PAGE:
I mentioned a couple months back that I was sent a field test version of a nalgene water bottle cozy from Dave at Simple Outdoor Solutions (“SOS” for the remainder of this post… not me calling for help). SOS is probably best known for their Outsak but they do have a few other products in their line as well. Their cozy’s are still running through the beta phase but I thought I’d share a little about it anyway.
The photo above shows the two versions I was sent. There’s also a third version with a lid that can double as a pot cozy for the BPL 550ml titanium mug and similar sized mugs/pots. I use a larger 900ml cook pot and a plastic mug, so it wouldn’t have served much use for me. Okay, so anyway… I have the version without a lid and the version with the velcro closure at the top. They are both very light hovering around an ounce +/-. They’re made of Reflectix, which is the same stuff that’s popular for DIY pot cozy’s.
For the cozy to really do its job, the nalgene needs to be totally enclosed so either the velcro or lidded version are the better ideas. What is the job of this thing anyway? I decided to try it in cold and in warmer weather. I took it snow camping a couple of times this winter which is the only time of year I carry a nalgene (easier to pour melt water into the wide mouth, and also a little safer to put hot water in), usually I carry a Platypus or Evernew bladder which are much lighter than the nalagene.
On my winter trips I intentionally left my water bottle “out” over night, wrapped in the cozy. Usually I sleep with my water (preferably warm) in a dry bag thrown into the foot of my sleeping bag, which keeps the water from freezing. The nights I left it out the temperature was near single digits Fahrenheit. Due to one rough night, I can say that the water had not frozen at 3:00 AM. It wasn’t until about 6:00 AM that a little ice had formed in the bottle. I didn’t start with warm water that night either. If I had used warm melt water I’m sure it would have weathered a night of single digits without freezing, or if I would have dug a hole in the snow for it that would have helped. Sometimes just putting it inside a backpack can make a difference, but I wanted to give it a good test.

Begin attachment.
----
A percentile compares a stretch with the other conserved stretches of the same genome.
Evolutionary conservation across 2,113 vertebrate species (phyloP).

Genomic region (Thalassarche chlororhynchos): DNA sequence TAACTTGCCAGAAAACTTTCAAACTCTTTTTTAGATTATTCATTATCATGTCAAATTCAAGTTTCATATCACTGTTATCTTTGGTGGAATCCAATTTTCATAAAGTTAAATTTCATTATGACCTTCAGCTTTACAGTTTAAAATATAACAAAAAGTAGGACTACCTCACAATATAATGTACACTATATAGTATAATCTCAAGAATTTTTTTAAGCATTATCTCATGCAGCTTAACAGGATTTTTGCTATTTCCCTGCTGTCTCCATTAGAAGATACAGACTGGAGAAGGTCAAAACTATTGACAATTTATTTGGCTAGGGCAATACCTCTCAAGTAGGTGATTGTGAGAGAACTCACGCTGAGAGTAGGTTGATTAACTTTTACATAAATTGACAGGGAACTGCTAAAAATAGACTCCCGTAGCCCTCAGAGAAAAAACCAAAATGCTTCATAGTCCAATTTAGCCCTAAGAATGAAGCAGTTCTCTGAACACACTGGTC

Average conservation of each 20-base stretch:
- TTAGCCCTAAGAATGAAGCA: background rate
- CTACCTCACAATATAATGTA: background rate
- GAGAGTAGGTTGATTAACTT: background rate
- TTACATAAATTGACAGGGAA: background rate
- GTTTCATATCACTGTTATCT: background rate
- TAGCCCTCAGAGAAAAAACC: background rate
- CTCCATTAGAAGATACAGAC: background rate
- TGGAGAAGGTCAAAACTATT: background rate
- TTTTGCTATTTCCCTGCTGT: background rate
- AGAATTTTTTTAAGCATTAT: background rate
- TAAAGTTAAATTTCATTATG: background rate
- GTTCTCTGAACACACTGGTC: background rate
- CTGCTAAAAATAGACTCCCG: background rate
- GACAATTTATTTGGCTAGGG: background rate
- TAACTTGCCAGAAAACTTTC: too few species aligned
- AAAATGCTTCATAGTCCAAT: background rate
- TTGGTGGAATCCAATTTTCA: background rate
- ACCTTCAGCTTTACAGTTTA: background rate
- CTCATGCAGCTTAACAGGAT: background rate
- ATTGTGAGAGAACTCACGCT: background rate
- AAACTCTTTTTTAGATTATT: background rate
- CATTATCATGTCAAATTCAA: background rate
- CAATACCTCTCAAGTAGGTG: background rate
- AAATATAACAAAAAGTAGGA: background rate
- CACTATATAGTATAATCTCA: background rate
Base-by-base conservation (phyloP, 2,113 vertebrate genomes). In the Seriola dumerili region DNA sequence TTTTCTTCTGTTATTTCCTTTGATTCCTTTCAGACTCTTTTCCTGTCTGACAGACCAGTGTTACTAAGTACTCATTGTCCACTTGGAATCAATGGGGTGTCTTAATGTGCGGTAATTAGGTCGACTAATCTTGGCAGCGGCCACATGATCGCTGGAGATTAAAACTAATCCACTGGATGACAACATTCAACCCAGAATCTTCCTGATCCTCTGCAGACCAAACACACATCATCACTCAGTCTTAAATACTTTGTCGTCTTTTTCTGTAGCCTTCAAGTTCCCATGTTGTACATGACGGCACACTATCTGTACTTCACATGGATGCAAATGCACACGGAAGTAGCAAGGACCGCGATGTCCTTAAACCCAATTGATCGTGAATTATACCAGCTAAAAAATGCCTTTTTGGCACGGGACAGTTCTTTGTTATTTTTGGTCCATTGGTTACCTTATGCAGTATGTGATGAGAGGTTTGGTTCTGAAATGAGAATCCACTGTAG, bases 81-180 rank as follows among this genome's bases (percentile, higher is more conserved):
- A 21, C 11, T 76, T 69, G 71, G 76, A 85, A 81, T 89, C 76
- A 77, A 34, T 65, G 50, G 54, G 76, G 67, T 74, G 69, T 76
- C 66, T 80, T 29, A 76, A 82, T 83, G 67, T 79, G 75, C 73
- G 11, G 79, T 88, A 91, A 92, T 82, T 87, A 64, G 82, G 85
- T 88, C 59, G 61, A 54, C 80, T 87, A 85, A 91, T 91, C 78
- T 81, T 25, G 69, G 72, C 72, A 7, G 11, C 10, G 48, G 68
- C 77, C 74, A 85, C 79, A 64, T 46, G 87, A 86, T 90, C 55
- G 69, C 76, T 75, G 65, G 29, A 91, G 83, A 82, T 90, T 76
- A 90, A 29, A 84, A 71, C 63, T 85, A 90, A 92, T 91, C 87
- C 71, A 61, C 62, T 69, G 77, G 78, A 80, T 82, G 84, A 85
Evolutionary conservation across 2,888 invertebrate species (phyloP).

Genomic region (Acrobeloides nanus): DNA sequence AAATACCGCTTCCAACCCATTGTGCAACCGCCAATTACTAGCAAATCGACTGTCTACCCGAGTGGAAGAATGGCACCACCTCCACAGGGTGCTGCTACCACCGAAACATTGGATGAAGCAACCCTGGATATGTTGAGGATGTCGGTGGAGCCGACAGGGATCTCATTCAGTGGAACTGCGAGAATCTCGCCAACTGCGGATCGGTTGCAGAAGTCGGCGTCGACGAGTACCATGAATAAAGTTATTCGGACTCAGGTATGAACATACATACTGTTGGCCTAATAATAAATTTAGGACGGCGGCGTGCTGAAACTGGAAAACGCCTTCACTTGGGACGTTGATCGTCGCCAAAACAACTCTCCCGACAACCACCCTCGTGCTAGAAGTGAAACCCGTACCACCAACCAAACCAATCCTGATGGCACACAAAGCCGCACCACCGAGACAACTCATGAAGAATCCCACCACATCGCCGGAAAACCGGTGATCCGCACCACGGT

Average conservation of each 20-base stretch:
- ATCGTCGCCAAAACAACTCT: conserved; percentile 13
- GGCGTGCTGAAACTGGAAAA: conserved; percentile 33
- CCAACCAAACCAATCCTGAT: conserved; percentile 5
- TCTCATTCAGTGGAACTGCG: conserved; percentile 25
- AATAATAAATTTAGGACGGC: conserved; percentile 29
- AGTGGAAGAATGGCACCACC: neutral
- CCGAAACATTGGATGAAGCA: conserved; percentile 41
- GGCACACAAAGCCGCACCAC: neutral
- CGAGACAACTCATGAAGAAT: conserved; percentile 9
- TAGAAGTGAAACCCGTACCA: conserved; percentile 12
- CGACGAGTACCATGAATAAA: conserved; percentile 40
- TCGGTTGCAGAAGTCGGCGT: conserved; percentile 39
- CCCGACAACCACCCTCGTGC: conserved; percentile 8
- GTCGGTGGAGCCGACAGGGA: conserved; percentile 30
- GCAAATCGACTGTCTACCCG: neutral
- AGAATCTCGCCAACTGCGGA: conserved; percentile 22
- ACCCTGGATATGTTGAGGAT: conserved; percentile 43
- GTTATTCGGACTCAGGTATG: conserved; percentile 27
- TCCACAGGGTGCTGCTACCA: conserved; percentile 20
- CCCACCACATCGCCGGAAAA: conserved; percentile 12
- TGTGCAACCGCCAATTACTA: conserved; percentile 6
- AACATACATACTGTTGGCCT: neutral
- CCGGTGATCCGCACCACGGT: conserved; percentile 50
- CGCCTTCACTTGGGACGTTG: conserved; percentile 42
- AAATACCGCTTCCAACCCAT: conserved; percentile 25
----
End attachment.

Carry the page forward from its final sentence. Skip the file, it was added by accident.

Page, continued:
For warm weather I wanted to see how it would keep cold stuff cool. Beer is the obvious choice for a test subject. I grabbed a couple of bottles of Russian River Supplication I had been saving and packed them into the cozy… well I tried to. I could only fit one. These bottles are a little fatter than a typical beer bottle, of which two can be stuffed in there. So I carried one and Sandra D carried one in her pack. We headed up to Table Mountain on a warm day to spot some wild flowers and have some sour beer. All was good! The beer in the cozy stayed cold after a few hours of hanging out on the back of my pack.
Although it’s not meant as a beer cooler, Dave is in fact working on a 6-pack cooler! I once made an ultralight 12 pack carrier so I love this idea naturally. Although I didn’t test one of his coolers I think it’s also a sweet idea for those “less serious backpack treks” and other casual adventures. Check out this video he made.
Bottom line, the cozy does what one would expect it to. It’s only a single wall (the nalgene cozy) so there’s only so much insulating potential but certainly enough to make a tangible difference, and only for a tiny weight penalty. I have a feeling mine will mostly be used in the winter. Could I DIY one of these? Sure, but the sewing quality of these from SOS is awesome so I wouldn’t think twice about it. I hope we’ll see these on their storefront soon! Hike It. Like It.